Objectives: Although dual-energy X-ray absorptiometry (DXA) is gold standard for osteoporosis diagnosis, several reports have shown discordant T-score values measured by quantitative computed tomography (QCT) and DXA especially in obese subjects, but it is still not clear whether BMD measurement by two modalities is affected by overall obesity or central obesity in postmenopausal females. Therefore, the aims of this study were to compare BMD and T-scores by DXA and QCT and to evaluate whether these two osteoporosis assessment modalities yield different T-score values in postmenopausal females with obesity and central obesity.
Methods: This cross-sectional study enrolled 44 postmenopausal females, referred for osteoporosis screening. Anthropometric indices (BMI-body mass index, WC-waist circumference and ICO-index of central obesity) were measured and females underwent assessment of bone mineral density by DXA and QCT.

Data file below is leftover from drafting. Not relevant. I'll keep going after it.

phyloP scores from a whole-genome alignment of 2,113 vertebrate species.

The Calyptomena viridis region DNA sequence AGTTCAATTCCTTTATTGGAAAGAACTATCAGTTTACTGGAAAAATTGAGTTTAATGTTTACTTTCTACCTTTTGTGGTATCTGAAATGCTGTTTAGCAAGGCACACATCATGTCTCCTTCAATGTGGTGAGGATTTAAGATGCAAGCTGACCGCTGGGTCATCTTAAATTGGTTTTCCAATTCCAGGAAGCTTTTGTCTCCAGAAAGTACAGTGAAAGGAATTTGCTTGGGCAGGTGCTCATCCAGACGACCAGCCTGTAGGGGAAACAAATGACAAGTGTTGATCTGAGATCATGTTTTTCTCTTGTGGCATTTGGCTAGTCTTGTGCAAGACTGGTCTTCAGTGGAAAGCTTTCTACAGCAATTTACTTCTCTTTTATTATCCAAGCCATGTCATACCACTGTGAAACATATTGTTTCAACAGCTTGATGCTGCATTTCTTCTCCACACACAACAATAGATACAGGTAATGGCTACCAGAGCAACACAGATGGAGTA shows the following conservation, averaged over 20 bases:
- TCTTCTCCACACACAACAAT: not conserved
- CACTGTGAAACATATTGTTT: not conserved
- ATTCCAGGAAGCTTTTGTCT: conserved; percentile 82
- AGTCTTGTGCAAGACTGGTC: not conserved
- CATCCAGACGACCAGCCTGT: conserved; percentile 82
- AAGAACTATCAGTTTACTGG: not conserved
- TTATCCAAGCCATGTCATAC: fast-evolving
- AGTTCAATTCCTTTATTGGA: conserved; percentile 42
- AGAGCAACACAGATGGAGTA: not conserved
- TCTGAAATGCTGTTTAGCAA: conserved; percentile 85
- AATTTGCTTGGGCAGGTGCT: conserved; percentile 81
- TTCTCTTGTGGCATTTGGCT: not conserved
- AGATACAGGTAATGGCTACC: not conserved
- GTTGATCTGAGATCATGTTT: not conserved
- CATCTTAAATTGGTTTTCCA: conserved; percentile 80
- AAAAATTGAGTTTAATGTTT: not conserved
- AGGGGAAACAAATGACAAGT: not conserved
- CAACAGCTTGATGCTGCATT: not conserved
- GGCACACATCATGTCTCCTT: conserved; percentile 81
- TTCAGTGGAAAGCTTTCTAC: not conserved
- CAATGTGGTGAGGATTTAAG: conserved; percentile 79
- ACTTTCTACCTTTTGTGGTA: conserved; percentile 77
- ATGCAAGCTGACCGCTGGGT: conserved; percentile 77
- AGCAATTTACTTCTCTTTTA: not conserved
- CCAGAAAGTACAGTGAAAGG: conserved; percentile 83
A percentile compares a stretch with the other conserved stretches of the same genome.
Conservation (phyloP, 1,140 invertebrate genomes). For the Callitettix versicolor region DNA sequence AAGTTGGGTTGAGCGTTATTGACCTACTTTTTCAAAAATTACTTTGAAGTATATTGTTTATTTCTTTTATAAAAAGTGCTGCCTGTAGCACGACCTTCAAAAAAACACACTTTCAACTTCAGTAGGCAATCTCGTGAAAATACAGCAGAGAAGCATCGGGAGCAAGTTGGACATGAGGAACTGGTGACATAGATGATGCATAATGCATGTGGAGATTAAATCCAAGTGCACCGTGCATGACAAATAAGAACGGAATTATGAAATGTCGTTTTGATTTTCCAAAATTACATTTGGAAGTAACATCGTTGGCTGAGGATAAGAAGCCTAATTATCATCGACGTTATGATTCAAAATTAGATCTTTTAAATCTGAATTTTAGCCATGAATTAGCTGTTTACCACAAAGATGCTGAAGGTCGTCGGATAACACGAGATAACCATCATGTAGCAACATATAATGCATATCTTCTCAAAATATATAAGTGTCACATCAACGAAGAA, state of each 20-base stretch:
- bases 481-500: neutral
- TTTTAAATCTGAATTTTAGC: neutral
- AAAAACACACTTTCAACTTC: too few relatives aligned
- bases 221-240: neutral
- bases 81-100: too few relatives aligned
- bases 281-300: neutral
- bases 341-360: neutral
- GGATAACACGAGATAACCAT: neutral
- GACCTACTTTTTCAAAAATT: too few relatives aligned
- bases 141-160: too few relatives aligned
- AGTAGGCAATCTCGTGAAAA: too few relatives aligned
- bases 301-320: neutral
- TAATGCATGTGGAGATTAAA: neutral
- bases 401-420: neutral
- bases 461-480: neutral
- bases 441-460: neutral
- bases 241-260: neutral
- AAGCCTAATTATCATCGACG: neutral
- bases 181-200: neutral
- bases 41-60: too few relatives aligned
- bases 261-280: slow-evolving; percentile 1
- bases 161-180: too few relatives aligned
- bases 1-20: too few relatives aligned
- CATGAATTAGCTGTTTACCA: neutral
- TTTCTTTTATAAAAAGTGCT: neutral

Results: Lumbar spine (LS) T-score values were significantly lower by DXA compared to qCT in females with BMI >25 kg/m2, (-1.9±1.5 vs. -2.3±1.2; p=0.039), in females with WC>88 cm(-1.9±1.5 vs. -2.4±1.2; p=0.008) and in females with ICO>0.5(-1.96±1.4 vs. -2.5±1.2; p=0.004). However, in normal weight females and in those without central obesity, LS T-scores by DXA were not different than qCT. DXA at lumbar spine and proximal femur revealed osteoporosis in 47.7% and 11.4% respectively, while QCT detected osteoporosis in 61.4% of females (p<0.001). Measures of central obesity; ICO and WC were not associated with QCT bone mineral density (BMD) (r=0.14 and r=0.21, respectively), but were positively associated both with DXALS BMD (r=0.29 and r=0.31; p<0.05) and DXA proximal femur BMD (r=0.41 and r=0.44; p<0.01).
Conclusion: Our results suggest that obesity is associated with lower T-scores by DXA compared to QCT. Caution is needed when assessing osteoporosis status in obese postmenopausal females. However, further studies with larger sample size are needed to confirm the findings.